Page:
You can find our favorite B12 supplement here

Vitamin B12 injections - Benefits and Risks

Healthcare professionals may sometimes recommend B12 injections to treat severe deficiency or malabsorption problems. Unfortunately, it's a common misconception that injections are better absorbed than supplements: it has been shown that they're equally well-absorbed, but you should always stick to the advice of your healthcare provider.

Vitamin B12 injections are administered intramuscularly, typically in the arm or thigh. The benefits of vitamin B12 injections include rapid absorption and the ability to bypass the digestive system, which may be beneficial for people with digestive problems.

However, there are also risks associated with vitamin B12 injections, including pain, redness, and swelling at the injection site. More severe reactions can occur (in rare cases), including an allergic reaction or nerve damage. For this reason, vitamin B12 injections should only be administered by a healthcare professional and only when necessary (7).

Vitamin B12 and pregnancy

Vitamin B12 is vital for pregnancy, as it is essential for proper fetal development. Pregnant women deficient in vitamin B12 may be at risk of complications such as preterm birth, low birth weight, or neural tube defects. For this reason, pregnant women should ensure they're getting enough vitamin B12 in their diet or through supplementation (8).

Vitamin B12 and aging

As we age, our ability to absorb dietary vitamin B12 decreases which can lead to a higher risk of vitamin B12 deficiency, particularly among older adults. In addition, some medications commonly used by older adults, such as proton pump inhibitors and metformin, can also affect vitamin B12 absorption (9).

For this reason, older adults need to ensure they are getting enough vitamin B12 in either diet or through supplementation. Regular monitoring of vitamin B12 levels may also be recommended for older adults, particularly those with digestive problems or other health issues that may affect absorption (9).

Conclusion: How to ensure adequate Vitamin B12 intake

Vitamin B12 is a crucial nutrient in maintaining a healthy body and mind (1). It is important to include animal-based foods in your diet, particularly meat, fish, eggs, and dairy products, to ensure adequate intake of vitamin B12. For vegetarians and vegans, it is essential to take a vitamin B12 supplement or eat fortified foods to ensure proper consumption (4).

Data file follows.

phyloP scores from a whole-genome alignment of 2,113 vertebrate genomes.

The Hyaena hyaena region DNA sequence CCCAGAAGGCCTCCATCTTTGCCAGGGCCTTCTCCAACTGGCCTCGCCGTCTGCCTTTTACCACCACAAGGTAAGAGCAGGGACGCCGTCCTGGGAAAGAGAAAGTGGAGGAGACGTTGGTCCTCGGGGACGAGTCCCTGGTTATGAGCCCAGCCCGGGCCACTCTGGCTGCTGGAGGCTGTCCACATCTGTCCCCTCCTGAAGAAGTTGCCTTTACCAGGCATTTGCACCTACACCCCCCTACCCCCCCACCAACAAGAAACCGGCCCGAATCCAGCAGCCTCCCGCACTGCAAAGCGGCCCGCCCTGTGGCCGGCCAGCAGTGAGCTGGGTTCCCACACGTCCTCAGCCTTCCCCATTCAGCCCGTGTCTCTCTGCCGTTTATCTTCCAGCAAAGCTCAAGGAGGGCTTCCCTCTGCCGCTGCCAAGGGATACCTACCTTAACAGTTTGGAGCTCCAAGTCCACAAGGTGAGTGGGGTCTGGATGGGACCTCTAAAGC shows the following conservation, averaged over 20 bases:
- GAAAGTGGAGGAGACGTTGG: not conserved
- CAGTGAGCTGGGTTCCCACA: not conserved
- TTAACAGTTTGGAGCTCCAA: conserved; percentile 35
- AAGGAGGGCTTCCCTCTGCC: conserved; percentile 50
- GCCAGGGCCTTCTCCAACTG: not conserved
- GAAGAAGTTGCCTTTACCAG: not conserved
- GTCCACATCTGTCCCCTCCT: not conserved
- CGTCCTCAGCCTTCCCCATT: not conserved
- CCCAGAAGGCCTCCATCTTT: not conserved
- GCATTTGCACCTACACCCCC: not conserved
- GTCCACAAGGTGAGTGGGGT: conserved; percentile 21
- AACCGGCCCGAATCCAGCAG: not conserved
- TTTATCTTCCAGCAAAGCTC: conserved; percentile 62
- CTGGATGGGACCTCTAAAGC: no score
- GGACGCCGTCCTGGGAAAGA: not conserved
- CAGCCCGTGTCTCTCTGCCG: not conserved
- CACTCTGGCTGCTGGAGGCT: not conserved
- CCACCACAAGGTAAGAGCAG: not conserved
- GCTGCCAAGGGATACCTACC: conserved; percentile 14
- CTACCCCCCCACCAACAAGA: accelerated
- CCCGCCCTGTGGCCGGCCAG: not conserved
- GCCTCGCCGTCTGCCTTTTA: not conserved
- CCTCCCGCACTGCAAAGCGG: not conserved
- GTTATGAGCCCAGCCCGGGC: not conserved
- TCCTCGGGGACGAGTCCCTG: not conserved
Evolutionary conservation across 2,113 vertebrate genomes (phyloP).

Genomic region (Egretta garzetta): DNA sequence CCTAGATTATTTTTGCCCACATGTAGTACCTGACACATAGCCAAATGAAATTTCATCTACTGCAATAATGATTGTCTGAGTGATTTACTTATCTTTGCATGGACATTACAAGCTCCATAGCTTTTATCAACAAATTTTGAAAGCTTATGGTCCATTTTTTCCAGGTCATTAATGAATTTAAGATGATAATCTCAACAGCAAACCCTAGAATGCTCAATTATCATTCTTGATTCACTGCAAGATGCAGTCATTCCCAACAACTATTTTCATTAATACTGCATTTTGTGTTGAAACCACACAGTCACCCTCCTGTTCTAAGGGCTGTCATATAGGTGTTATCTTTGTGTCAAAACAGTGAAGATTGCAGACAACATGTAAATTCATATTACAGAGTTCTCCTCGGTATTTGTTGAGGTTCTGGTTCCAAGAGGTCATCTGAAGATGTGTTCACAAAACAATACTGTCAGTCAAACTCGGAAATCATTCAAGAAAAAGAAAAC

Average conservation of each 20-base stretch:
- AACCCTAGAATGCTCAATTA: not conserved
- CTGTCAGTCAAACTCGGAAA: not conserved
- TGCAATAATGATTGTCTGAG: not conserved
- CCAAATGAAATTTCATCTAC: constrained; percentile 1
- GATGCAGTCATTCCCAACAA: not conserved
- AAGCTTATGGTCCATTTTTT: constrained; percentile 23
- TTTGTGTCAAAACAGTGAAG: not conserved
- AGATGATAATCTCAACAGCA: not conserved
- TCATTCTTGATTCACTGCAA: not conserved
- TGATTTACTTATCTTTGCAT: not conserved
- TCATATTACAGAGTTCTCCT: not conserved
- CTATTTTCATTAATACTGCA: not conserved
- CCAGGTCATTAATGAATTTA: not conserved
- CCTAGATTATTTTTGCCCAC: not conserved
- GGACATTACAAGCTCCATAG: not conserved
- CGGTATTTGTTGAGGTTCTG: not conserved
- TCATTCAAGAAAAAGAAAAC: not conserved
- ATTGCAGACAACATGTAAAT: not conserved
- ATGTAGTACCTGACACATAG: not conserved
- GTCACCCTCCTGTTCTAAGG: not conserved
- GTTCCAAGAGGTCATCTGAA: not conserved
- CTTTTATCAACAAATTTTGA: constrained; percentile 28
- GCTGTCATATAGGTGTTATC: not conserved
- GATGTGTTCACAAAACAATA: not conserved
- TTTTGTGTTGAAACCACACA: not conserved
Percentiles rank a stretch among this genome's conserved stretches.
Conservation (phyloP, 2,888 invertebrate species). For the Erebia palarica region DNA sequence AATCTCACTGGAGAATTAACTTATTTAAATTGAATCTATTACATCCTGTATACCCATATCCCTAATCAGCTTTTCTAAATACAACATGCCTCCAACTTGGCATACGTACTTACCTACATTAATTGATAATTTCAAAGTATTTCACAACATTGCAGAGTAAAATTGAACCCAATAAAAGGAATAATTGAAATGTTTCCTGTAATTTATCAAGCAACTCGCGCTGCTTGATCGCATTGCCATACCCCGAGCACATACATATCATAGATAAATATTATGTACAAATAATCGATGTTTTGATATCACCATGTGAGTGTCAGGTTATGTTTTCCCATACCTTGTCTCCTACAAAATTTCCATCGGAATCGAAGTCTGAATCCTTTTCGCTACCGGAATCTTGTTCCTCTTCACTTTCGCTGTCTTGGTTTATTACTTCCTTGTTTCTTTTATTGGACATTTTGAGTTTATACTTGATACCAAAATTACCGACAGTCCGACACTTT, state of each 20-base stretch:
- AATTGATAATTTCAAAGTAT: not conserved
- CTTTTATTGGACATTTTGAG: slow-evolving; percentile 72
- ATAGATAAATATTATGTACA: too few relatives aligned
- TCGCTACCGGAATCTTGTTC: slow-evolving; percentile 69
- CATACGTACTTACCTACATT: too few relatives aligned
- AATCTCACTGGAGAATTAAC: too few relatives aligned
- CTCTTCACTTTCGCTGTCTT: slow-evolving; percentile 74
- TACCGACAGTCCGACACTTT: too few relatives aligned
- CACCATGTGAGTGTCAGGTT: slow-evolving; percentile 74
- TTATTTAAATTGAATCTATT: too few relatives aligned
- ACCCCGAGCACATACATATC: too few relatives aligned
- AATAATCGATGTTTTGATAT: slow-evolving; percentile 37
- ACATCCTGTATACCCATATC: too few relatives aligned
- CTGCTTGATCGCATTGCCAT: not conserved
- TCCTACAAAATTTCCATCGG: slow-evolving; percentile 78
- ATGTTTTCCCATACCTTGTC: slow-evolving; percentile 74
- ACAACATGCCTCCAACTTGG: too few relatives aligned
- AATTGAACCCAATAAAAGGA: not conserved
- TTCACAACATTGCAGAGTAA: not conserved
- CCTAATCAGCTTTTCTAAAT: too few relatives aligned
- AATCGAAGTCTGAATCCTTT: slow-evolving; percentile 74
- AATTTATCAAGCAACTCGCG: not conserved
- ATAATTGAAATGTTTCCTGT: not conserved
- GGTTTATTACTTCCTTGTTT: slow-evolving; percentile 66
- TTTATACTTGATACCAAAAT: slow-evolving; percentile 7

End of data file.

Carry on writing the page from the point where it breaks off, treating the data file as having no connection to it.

It is also essential you watch for the signs of vitamin B12 deficiency and to seek treatment if necessary (3). In addition, regular monitoring of vitamin B12 levels might be recommended for people at risk of deficiency, such as older adults or people with digestive problems (9).

In conclusion, vitamin B12 is an essential nutrient that should not be overlooked. By understanding the importance of this vitamin and taking steps to ensure adequate intake, you can maintain optimal health and well-being throughout your life (1).

 

Why is Vitamin  B12 Important

Resources

(1) Functions of Vitamin B12, Including Its Role in Red Blood Cell Production and Nervous System Support: Green, R., & Allen, L. H. (2011). Vitamin B12 deficiency. Nature reviews Disease primers, 1, 15040. doi:10.1038/nrdp.2015.40

(2) Vitamin B12 and Its Role in the Immune System: Tamura, J., Kubota, K., Murakami, H., Sawamura, M., Matsushima, T., Tamura, T., ... & Naruse, T. (1999). Immunomodulation by vitamin B12: augmentation of CD8+ T lymphocytes and natural killer (NK) cell activity in vitamin B12-deficient patients by methyl-B12 treatment. Clinical & Experimental Immunology, 116(1), 28.

(3) Symptoms and Effects of Vitamin B12 Deficiency: Stabler, S. P. (2013). Vitamin B12 deficiency. New England Journal of Medicine, 368(2), 149-160.

(4) Sources of Vitamin B12: Watanabe, F., Yabuta, Y., Bito, T., & Teng, F. (2014). Vitamin B12-containing plant food sources for vegetarians. Nutrients, 6(5), 1861-1873.

(5) Recommended Daily Intake of Vitamin B12: Allen, L. H. (2009). How common is vitamin B-12 deficiency?. The American journal of clinical nutrition, 89(2), 693S-696S.

(6) Types and Dosages of Vitamin B12 Supplements: Antony, A. C. (2003). Vegetarianism and vitamin B-12 (cobalamin) deficiency. The American journal of clinical nutrition, 78(1), 3-6.

(7) Vitamin B12 Injections: Benefits and Risks: Butler, C. C., Vidal-Alaball, J., Cannings-John, R., McCaddon, A., Hood, K., Papaioannou, A., ... & Dunstan, F. (2006). Oral vitamin B12 versus intramuscular vitamin B12 for vitamin B12 deficiency. Cochrane Database of Systematic Reviews, (3).

(8) Vitamin B12 and Pregnancy: Sukumar, N., Rafnsson, S. B., Kandala, N. B., Bhopal, R., Yajnik, C. S., & Saravanan, P. (2016). Maternal tissue stores of vitamin B12 may meet demands of lactation. American journal of clinical nutrition, 103(1), 172-185. 

(9) Vitamin B12 and Aging: Wolters, M., Ströhle, A., & Hahn, A.